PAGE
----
Wednesday, 22 August 2012

Is Education Possible?

Driving on motorways is a cutting edge experience, because it brings together into every instant two contradistinctive things we learn: attention and reflection.

For example, on the M4 today I saw a lit-up sign which informed me that the three lanes would be reducing to two just after the next junction.  I attended, of course, by getting into the middle lane.  The junction passed, no cones or anything, whereupon I realised that this sign wasn’t warning me of an immediate hazard or anything like that, it was just advising me that the road narrows in a little while: as it always does at this point, due to the imminence of a two-lane tunnel.

I started to reflect on the thought processes which led somebody to decide it’d be helpful to light up that sign, and to toy with having a bit of fun with an amusing blog post on the subject; but I had to attend to the next sign, which told me to ‘WATCH YOUR SPEED’, as well as to an obviously mirror-blind white van driver.  “Ignorant idiots,” I may have thought.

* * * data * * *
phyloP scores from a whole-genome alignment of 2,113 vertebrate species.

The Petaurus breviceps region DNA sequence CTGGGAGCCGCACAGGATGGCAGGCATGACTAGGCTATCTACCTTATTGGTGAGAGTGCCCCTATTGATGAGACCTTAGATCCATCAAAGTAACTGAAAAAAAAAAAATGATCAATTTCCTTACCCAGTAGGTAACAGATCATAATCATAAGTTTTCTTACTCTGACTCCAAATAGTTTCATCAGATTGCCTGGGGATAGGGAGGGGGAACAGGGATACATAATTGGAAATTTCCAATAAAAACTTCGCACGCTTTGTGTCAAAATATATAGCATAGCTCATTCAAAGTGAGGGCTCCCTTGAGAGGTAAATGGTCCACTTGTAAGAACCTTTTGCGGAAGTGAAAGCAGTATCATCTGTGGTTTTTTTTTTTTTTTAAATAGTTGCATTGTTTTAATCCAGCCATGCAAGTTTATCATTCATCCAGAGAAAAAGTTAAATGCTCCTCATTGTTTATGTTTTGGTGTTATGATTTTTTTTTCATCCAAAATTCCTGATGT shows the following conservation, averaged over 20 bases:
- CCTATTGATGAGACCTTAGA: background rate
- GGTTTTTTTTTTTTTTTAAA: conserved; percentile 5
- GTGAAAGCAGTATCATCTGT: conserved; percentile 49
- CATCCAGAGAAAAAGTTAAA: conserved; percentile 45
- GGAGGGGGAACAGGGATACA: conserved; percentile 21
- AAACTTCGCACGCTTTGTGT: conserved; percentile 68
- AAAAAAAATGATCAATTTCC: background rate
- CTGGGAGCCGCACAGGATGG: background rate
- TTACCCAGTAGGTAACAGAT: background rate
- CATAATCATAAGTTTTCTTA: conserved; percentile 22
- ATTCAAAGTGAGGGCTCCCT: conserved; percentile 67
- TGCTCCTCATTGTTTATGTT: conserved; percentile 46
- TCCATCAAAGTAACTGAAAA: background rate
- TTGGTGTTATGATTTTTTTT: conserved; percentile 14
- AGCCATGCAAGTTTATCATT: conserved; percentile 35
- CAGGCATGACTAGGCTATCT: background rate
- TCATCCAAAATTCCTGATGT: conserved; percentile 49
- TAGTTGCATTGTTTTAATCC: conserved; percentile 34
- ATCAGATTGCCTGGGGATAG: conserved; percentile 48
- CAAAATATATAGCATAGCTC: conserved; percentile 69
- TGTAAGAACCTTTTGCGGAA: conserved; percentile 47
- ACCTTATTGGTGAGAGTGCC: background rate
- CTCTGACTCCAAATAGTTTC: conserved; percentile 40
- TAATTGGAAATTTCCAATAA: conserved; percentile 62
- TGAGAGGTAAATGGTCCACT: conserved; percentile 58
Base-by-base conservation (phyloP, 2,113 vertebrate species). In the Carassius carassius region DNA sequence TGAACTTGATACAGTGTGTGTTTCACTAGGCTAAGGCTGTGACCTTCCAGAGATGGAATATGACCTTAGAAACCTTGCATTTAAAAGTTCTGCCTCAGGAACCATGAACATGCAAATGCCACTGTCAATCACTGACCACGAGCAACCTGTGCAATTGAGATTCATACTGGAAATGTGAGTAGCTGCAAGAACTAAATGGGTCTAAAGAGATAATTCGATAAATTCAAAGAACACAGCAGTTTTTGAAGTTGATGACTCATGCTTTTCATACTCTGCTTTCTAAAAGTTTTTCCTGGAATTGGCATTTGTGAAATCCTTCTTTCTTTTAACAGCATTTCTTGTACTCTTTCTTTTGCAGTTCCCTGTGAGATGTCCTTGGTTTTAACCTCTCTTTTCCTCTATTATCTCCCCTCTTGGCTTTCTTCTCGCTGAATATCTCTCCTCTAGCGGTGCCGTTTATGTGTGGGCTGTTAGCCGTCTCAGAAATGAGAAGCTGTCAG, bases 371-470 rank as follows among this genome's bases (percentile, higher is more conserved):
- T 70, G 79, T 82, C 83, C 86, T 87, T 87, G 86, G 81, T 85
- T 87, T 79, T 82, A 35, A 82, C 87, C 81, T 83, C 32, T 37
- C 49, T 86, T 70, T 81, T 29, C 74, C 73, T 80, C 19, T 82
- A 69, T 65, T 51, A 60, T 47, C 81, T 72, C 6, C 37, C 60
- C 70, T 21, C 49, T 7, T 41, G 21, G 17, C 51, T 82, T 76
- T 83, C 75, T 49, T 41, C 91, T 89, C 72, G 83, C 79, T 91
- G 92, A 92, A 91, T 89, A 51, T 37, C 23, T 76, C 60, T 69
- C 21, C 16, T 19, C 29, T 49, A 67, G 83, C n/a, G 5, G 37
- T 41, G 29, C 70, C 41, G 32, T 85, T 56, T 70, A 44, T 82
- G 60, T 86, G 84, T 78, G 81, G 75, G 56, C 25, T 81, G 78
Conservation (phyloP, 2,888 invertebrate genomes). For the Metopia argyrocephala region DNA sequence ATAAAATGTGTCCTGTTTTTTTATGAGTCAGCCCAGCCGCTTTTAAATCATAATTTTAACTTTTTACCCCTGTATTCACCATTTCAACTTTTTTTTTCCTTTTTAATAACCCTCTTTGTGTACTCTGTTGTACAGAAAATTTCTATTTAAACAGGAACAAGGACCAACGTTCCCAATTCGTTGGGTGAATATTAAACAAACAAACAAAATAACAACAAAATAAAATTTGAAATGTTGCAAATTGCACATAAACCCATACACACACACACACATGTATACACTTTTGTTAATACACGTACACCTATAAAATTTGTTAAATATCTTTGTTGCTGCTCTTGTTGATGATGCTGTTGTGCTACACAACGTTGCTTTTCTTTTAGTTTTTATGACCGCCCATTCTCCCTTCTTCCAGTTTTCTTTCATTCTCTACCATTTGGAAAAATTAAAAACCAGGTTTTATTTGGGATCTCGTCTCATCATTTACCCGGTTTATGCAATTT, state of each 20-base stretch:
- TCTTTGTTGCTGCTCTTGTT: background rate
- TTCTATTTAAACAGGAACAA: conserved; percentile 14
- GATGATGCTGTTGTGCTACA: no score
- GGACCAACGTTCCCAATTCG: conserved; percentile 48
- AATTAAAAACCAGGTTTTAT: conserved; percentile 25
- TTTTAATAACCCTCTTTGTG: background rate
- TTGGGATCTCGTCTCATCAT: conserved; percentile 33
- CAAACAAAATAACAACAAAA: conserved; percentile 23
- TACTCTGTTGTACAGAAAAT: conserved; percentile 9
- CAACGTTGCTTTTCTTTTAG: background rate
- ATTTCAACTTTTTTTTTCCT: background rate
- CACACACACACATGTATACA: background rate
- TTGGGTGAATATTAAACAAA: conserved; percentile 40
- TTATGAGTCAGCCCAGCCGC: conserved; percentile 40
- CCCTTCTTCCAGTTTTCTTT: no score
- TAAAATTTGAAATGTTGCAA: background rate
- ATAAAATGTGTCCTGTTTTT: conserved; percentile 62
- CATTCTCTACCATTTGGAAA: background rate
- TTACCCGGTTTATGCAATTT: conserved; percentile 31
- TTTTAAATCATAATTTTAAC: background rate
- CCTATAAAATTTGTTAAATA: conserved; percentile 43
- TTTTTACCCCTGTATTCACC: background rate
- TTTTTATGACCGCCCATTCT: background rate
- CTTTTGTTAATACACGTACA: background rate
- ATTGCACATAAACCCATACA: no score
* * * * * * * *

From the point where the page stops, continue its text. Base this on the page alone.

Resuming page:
Anyway, this evening I tuned in to a Moral Maze broadcast on the subject of education.  I missed the beginning, so have no idea of the precise moral issue in question, but it was obviously to do with what exactly education, and particularly primary education, might be for.  All the usual platitudinous buzzphrases duly buzzed around;  but I was fascinated that not a single expert saw fit to mention, even in passing, any one of what I believe to be the three fundamental teachable life skills: attention; reflection; and fun.

(I’d exclude the last from motorway driving, though.)


  1. The tick-box nature of continuous assessment has done a lot to drive fun out of primary education in the last ten years or more.

  2. Sadly, we've got away from the real meaning of the word. Of course, "education" means to "lead out"; to bring out what is there, and also to improve on it. Now, it seems to mean the opposite. We stuff information into kids in order to fulfill exam syllabuses. This is so sad, as too many children leave school unaware of their own individual talents, which include imagination and the ability to cope with life and yes - to have fun, too.

  3. Are they still showing the "Plan your Olympic Journey Early" signs?